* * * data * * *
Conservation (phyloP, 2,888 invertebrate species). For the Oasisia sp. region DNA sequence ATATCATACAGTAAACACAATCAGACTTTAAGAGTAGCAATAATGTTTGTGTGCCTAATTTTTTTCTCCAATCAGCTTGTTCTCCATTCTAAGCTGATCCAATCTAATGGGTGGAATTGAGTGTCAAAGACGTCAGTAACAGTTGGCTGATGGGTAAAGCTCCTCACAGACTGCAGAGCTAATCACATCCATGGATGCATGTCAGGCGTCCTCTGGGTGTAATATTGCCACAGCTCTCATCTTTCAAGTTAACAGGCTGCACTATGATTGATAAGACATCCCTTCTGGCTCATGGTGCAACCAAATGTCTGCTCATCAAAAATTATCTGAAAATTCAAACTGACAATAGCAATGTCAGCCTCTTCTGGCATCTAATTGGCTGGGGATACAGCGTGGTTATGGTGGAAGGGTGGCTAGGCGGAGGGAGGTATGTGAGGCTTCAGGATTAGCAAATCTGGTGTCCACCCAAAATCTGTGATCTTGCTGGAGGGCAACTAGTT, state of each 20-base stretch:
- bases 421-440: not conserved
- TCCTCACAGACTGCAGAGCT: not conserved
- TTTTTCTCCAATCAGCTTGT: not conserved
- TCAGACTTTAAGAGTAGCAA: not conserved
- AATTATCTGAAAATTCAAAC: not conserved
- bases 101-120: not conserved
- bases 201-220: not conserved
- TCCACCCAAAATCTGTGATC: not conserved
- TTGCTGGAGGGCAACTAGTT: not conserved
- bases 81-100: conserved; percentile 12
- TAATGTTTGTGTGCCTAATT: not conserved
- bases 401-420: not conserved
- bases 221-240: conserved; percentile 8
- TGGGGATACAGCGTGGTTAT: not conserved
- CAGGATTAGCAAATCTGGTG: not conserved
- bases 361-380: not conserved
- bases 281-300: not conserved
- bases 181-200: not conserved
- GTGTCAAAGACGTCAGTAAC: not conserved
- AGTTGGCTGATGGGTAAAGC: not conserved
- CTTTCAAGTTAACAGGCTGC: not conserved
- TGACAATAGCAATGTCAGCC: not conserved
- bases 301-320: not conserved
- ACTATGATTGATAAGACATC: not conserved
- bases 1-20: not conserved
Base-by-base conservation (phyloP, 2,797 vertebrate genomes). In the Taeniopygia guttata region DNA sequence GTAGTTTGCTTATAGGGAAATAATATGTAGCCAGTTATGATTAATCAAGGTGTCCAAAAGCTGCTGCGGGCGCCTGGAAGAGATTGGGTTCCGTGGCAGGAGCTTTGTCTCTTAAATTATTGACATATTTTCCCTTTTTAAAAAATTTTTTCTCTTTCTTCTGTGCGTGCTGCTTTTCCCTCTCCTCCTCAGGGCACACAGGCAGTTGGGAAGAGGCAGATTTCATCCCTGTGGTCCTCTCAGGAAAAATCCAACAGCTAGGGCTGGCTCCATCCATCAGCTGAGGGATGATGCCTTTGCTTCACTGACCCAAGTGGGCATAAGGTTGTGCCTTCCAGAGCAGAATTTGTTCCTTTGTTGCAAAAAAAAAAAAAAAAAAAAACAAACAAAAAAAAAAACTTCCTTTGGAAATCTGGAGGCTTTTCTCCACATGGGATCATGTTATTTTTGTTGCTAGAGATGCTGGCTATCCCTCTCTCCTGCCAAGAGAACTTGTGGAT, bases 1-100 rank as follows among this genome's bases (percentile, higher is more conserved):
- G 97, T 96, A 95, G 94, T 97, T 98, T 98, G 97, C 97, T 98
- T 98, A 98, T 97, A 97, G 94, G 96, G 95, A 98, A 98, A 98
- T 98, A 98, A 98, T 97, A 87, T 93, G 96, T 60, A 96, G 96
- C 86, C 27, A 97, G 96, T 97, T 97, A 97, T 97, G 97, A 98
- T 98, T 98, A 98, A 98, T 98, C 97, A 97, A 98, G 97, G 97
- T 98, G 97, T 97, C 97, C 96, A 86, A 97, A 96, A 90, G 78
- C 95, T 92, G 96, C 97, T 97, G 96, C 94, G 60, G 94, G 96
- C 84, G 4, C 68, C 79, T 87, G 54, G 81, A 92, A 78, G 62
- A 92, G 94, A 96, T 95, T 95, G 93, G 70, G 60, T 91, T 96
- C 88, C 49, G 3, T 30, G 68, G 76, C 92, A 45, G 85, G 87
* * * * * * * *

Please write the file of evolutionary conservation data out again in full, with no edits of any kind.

Conservation (phyloP, 2,888 invertebrate species). For the Oasisia sp. region DNA sequence ATATCATACAGTAAACACAATCAGACTTTAAGAGTAGCAATAATGTTTGTGTGCCTAATTTTTTTCTCCAATCAGCTTGTTCTCCATTCTAAGCTGATCCAATCTAATGGGTGGAATTGAGTGTCAAAGACGTCAGTAACAGTTGGCTGATGGGTAAAGCTCCTCACAGACTGCAGAGCTAATCACATCCATGGATGCATGTCAGGCGTCCTCTGGGTGTAATATTGCCACAGCTCTCATCTTTCAAGTTAACAGGCTGCACTATGATTGATAAGACATCCCTTCTGGCTCATGGTGCAACCAAATGTCTGCTCATCAAAAATTATCTGAAAATTCAAACTGACAATAGCAATGTCAGCCTCTTCTGGCATCTAATTGGCTGGGGATACAGCGTGGTTATGGTGGAAGGGTGGCTAGGCGGAGGGAGGTATGTGAGGCTTCAGGATTAGCAAATCTGGTGTCCACCCAAAATCTGTGATCTTGCTGGAGGGCAACTAGTT, state of each 20-base stretch:
- bases 421-440: not conserved
- TCCTCACAGACTGCAGAGCT: not conserved
- TTTTTCTCCAATCAGCTTGT: not conserved
- TCAGACTTTAAGAGTAGCAA: not conserved
- AATTATCTGAAAATTCAAAC: not conserved
- bases 101-120: not conserved
- bases 201-220: not conserved
- TCCACCCAAAATCTGTGATC: not conserved
- TTGCTGGAGGGCAACTAGTT: not conserved
- bases 81-100: conserved; percentile 12
- TAATGTTTGTGTGCCTAATT: not conserved
- bases 401-420: not conserved
- bases 221-240: conserved; percentile 8
- TGGGGATACAGCGTGGTTAT: not conserved
- CAGGATTAGCAAATCTGGTG: not conserved
- bases 361-380: not conserved
- bases 281-300: not conserved
- bases 181-200: not conserved
- GTGTCAAAGACGTCAGTAAC: not conserved
- AGTTGGCTGATGGGTAAAGC: not conserved
- CTTTCAAGTTAACAGGCTGC: not conserved
- TGACAATAGCAATGTCAGCC: not conserved
- bases 301-320: not conserved
- ACTATGATTGATAAGACATC: not conserved
- bases 1-20: not conserved
Base-by-base conservation (phyloP, 2,797 vertebrate genomes). In the Taeniopygia guttata region DNA sequence GTAGTTTGCTTATAGGGAAATAATATGTAGCCAGTTATGATTAATCAAGGTGTCCAAAAGCTGCTGCGGGCGCCTGGAAGAGATTGGGTTCCGTGGCAGGAGCTTTGTCTCTTAAATTATTGACATATTTTCCCTTTTTAAAAAATTTTTTCTCTTTCTTCTGTGCGTGCTGCTTTTCCCTCTCCTCCTCAGGGCACACAGGCAGTTGGGAAGAGGCAGATTTCATCCCTGTGGTCCTCTCAGGAAAAATCCAACAGCTAGGGCTGGCTCCATCCATCAGCTGAGGGATGATGCCTTTGCTTCACTGACCCAAGTGGGCATAAGGTTGTGCCTTCCAGAGCAGAATTTGTTCCTTTGTTGCAAAAAAAAAAAAAAAAAAAAACAAACAAAAAAAAAAACTTCCTTTGGAAATCTGGAGGCTTTTCTCCACATGGGATCATGTTATTTTTGTTGCTAGAGATGCTGGCTATCCCTCTCTCCTGCCAAGAGAACTTGTGGAT, bases 1-100 rank as follows among this genome's bases (percentile, higher is more conserved):
- G 97, T 96, A 95, G 94, T 97, T 98, T 98, G 97, C 97, T 98
- T 98, A 98, T 97, A 97, G 94, G 96, G 95, A 98, A 98, A 98
- T 98, A 98, A 98, T 97, A 87, T 93, G 96, T 60, A 96, G 96
- C 86, C 27, A 97, G 96, T 97, T 97, A 97, T 97, G 97, A 98
- T 98, T 98, A 98, A 98, T 98, C 97, A 97, A 98, G 97, G 97
- T 98, G 97, T 97, C 97, C 96, A 86, A 97, A 96, A 90, G 78
- C 95, T 92, G 96, C 97, T 97, G 96, C 94, G 60, G 94, G 96
- C 84, G 4, C 68, C 79, T 87, G 54, G 81, A 92, A 78, G 62
- A 92, G 94, A 96, T 95, T 95, G 93, G 70, G 60, T 91, T 96
- C 88, C 49, G 3, T 30, G 68, G 76, C 92, A 45, G 85, G 87